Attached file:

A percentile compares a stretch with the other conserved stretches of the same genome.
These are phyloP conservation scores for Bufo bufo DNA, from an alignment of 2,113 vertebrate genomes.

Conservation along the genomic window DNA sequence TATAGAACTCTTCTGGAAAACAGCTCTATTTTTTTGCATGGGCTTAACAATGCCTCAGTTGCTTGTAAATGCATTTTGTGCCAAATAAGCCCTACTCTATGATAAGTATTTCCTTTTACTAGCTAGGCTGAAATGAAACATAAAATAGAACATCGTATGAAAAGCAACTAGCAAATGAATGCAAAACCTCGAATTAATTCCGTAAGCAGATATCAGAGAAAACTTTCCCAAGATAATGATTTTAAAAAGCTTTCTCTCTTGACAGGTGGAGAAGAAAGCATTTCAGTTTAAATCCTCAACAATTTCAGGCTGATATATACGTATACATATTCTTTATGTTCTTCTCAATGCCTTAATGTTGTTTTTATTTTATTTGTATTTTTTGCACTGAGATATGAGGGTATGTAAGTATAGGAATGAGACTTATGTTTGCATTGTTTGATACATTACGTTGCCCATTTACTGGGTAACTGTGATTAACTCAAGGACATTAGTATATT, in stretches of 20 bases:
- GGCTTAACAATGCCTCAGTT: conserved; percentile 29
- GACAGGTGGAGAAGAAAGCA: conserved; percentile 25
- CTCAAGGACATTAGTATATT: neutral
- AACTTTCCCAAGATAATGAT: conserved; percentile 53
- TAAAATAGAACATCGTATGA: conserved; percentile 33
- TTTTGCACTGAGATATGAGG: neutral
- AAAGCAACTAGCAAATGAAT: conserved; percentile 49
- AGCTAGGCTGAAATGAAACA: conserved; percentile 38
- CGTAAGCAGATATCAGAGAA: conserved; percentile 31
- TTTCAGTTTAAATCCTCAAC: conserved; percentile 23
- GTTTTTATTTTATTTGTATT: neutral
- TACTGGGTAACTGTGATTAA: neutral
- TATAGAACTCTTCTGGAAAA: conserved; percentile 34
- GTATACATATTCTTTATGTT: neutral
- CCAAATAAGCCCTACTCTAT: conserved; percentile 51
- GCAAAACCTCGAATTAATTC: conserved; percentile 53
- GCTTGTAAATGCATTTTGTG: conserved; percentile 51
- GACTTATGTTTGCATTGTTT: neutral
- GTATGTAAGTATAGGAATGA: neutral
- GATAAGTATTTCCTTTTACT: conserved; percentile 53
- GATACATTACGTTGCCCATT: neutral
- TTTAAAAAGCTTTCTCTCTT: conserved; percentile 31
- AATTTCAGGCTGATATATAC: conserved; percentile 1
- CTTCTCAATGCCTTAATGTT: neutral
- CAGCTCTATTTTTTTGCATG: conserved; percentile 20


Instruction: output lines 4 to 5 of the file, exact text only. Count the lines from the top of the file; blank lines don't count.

- GGCTTAACAATGCCTCAGTT: conserved; percentile 29
- GACAGGTGGAGAAGAAAGCA: conserved; percentile 25